A month after that tense week, Harriet Stanton Blatch gave a stirring speech to an audience at the NWP headquarters. For the first time, she offered adamant opposition to women’s and welfare organizations who were in support of legislative protection for women. She called upon women to do away with pleas for special protections and to begin protecting themselves.[32]

After Blatch’s speech, the year of 1922 ended quietly. The Washington Post published an article on New Year’s Eve explaning the plans of various women’s organizations for 1923, which was expected to be “the most active year in their history.”[33] As always, the NWP differed from the rest of the groups in methods and ideas. While they prepared to enter up to 40 states to campaign for equal rights, all the other organizations could do was prepare to oppose them.

Alice Paul sewing suffrage flag (Library of Congress) (

Just as Susan B. Anthony never got to see the suffrage victory, Alice Paul didn’t live to see the Equal Rights Amendment ratified. When the fight for equal rights experienced a revival in the 1960s and ‘70s, Paul was there, fighting alongside a new generation of activists until her death in 1977. The Equal Rights Amendment has never seen ratification, although the Civil Rights Act of 1964 included “sex” as a classification for discrimination in areas like employment and education. The results of the 2016 election did not favor the hopes of the women who visited Anthony’s grave on Election Day, making the image of the stickers on her headstone a somber one. Would Alice Paul be satisfied with the status of women’s rights in the United States today?

[1] Lunardini, Christine A. From Equal Suffrage to Equal Rights: Alice Paul and the National Woman's Party, 1910-1928. (New York: New York University Press), 1986.

[2] Lunardini, Christine A. From Equal Suffrage to Equal Rights: Alice Paul and the National Woman's Party, 1910-1928. (New York: New York University Press), 1986.

[3] Ibid.

[4] Ibid.

[5] “Women Plead for Equality.” The Los Angeles Times. February 17, 1921. Page 115.


[6] Ibid.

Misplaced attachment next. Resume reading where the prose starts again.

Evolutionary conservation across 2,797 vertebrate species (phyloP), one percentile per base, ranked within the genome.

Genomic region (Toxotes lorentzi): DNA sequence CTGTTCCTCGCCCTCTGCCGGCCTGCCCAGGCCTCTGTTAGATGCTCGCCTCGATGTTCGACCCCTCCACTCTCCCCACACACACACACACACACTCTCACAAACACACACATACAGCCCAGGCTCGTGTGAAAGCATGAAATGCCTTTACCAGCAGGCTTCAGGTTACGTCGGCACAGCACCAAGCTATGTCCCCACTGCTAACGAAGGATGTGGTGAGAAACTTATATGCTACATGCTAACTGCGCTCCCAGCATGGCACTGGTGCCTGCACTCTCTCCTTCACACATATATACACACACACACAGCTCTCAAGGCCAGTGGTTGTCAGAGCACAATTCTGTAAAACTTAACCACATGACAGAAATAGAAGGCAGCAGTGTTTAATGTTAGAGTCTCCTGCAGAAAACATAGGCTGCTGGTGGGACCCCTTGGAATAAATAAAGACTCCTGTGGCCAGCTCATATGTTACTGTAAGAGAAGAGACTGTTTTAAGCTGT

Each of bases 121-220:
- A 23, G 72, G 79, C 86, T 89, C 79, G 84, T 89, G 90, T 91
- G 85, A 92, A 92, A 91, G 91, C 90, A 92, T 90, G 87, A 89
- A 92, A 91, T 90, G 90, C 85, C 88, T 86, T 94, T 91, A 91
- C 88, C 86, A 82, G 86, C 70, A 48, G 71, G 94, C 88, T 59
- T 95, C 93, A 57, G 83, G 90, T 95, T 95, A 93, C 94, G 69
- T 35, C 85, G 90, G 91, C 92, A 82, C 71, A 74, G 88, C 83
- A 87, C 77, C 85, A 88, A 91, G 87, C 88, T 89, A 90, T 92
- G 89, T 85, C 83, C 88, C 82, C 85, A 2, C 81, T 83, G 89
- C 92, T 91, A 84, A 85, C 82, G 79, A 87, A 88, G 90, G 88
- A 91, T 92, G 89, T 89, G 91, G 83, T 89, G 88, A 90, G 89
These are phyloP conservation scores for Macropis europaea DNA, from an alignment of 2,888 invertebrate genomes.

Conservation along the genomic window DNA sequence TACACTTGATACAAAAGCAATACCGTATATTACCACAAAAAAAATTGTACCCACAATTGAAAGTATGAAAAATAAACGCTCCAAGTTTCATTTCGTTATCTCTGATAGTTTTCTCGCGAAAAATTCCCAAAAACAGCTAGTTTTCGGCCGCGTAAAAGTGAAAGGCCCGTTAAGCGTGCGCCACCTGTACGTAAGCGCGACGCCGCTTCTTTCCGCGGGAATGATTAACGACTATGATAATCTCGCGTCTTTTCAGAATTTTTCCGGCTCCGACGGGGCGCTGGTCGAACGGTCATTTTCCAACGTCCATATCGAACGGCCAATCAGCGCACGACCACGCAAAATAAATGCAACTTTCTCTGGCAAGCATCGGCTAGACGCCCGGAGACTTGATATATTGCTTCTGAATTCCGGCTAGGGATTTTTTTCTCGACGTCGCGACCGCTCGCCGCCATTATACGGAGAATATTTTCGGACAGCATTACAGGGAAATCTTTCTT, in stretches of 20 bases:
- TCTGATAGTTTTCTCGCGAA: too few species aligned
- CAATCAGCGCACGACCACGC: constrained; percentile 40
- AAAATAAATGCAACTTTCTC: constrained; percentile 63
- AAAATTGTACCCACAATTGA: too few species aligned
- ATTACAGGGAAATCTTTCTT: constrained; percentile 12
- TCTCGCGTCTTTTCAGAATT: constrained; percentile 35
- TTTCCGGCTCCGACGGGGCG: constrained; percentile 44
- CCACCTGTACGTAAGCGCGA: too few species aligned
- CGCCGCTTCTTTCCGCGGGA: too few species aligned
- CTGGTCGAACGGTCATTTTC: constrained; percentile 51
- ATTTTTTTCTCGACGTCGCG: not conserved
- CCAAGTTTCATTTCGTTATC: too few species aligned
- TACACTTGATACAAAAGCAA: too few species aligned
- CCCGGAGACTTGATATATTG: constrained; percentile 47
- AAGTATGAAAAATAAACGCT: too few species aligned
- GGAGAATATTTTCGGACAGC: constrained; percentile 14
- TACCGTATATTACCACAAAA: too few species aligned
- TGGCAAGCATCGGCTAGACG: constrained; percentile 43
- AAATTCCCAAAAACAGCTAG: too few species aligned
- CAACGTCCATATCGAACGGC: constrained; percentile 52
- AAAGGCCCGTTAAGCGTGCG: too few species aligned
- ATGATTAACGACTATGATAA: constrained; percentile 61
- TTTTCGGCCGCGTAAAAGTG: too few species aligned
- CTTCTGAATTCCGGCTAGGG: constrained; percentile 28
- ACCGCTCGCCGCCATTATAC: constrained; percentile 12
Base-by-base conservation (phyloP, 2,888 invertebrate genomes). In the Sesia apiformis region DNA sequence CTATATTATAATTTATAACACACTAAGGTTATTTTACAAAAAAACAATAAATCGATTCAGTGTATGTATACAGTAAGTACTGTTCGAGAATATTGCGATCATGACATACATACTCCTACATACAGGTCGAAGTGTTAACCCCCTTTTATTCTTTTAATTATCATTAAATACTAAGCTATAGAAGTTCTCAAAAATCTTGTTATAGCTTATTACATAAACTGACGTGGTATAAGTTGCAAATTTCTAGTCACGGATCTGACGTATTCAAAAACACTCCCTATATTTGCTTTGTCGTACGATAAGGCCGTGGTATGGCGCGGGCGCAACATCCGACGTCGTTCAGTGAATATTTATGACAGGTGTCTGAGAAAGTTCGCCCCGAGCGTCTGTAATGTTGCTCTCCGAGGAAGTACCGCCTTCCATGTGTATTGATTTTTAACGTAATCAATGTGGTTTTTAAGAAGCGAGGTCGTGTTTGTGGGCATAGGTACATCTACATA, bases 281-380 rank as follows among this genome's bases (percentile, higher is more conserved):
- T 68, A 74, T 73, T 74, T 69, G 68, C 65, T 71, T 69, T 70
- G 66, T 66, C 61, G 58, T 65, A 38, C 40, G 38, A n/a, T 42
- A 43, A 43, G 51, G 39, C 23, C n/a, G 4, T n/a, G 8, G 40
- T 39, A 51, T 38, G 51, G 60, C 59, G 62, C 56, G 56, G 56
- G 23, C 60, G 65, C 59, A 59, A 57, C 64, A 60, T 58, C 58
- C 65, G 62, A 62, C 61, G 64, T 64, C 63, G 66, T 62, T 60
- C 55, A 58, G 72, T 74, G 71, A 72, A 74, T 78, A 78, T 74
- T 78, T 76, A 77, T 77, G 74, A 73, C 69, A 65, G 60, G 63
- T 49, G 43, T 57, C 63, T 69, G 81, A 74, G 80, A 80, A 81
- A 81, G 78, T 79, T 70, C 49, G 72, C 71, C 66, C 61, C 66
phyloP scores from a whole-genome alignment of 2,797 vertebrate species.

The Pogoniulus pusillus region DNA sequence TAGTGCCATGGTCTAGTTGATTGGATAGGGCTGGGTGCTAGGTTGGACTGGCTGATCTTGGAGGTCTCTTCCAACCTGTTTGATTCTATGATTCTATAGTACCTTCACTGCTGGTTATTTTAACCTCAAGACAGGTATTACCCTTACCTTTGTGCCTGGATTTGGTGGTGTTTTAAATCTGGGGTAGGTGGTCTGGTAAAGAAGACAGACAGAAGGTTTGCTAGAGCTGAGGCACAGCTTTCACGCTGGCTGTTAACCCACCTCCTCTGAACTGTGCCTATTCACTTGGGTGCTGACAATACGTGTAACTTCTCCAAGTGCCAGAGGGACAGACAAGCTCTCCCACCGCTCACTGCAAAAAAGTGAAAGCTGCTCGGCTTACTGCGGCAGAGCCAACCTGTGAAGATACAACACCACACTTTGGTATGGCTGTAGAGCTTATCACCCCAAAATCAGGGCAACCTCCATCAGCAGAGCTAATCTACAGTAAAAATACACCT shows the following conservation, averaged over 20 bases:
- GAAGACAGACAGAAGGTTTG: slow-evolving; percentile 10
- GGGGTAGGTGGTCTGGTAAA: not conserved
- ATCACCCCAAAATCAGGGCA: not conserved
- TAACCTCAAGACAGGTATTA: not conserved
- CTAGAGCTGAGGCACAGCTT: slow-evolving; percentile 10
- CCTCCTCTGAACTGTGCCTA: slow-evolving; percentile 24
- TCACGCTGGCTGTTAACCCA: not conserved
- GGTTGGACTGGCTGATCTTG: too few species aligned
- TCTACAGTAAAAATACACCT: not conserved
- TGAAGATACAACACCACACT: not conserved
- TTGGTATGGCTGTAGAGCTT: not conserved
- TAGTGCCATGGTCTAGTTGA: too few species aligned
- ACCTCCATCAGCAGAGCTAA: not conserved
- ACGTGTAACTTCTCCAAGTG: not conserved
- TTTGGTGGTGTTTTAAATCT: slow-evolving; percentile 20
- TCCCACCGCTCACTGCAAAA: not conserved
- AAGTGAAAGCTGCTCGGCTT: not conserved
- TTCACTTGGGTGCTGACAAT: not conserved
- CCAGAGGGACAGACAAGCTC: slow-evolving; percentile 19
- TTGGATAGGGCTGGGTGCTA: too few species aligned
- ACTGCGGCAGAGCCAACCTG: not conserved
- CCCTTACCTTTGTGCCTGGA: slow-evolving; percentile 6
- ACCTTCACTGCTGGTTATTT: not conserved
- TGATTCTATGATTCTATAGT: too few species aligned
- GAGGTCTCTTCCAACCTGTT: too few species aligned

[7] “Coming to Honor Early Suffragists.” The Washington Post. January 10, 1921. Page 8.

[8] “Will Ask Funds for Statue.” The Washington Post. January 11, 1921. Page 7.

[9] “Form Statue Committee.” The Washington Post. January 14, 1921. Page 2.

[10] “Suffrage Memorial Halted at Capital.” The New York Times. February 9, 1921. Page 15.

[11] “Women Will Fight On.” The Los Angeles Times. February 13, 1921. Page 12.

[12] “Women Plead for Equality.” The Los Angeles Times. February 17, 1921. Page 115.

[13] Kirchwey, Fred. “Alice Paul Pulls the Strings.” The Nation. March 2, 2008.

[14] “Negro Women Seek Vote.” The Los Angeles Times. February 13, 1921. Page 18.

[15] “Women’s GOP Club Lunches.” Los Angeles Times, January 15, 1922. p. 14

[16] “To Explain ‘Equal Rights’” New York Times, February 6, 1922. p. 7

[17] “Women Fight Bills.” New York Times, March 13, 1922. p. 7

[18] “Bans Radio Broadcast For Women’s Speeches.” The Washington Post, May 21, 1922. p. 2

[19] “Make Old Capitol Shrine For Women.” The Washington Post, May 22, 1922. p. 2

[20] “The New Era For Women.” The Washington Post, May 23, 1922. p. 6

[21] “Equal Rights Law A Success, Say Women.” New York Times, June 7, 1922. p. 40

[22] “Attacks Equal Rights Law.” New York Times, June 8, 1922. p. 28

[23] “Favor Laws for Women.” New York Times, June 11, 1922. p. 23

[24] “Open Fight For Women.” New York Times, June 20, 1922. p. 18

[25] “Calls 20th Century Woman’s Rights Era.” The Washington Post, August 1, 1922. p. 2

[26] “Are Not Reds, Woman’s Party Leader Retorts.” The Washington Post, September 5, 1922. p. 5

[27] “Women Disclose Inequality In Law.” New York Times, September 18, 1922. p. 12

[28] “Washington Is Battle Scene.” Los Angeles Times, November 12, 1922. p. 116

[29] “Women Demand Equality in State, Church and Marriage.” The Washington Post, November 12, 1922. p. 3

[30] “Woman’s Party On Warpath.” Los Angeles Times, November 14, 1922. p. 124

[31] “Women Give $85,000 For Equality Drive.” New York Times, November 13, 1922. p. 13

[32] “Let Women Protect Themselves, She Says.” The Washington Post, December 12, 1922. p. 5

[33] “Women Intensify Legislative Drives.” The Washington Post, December 31, 1922. p. 8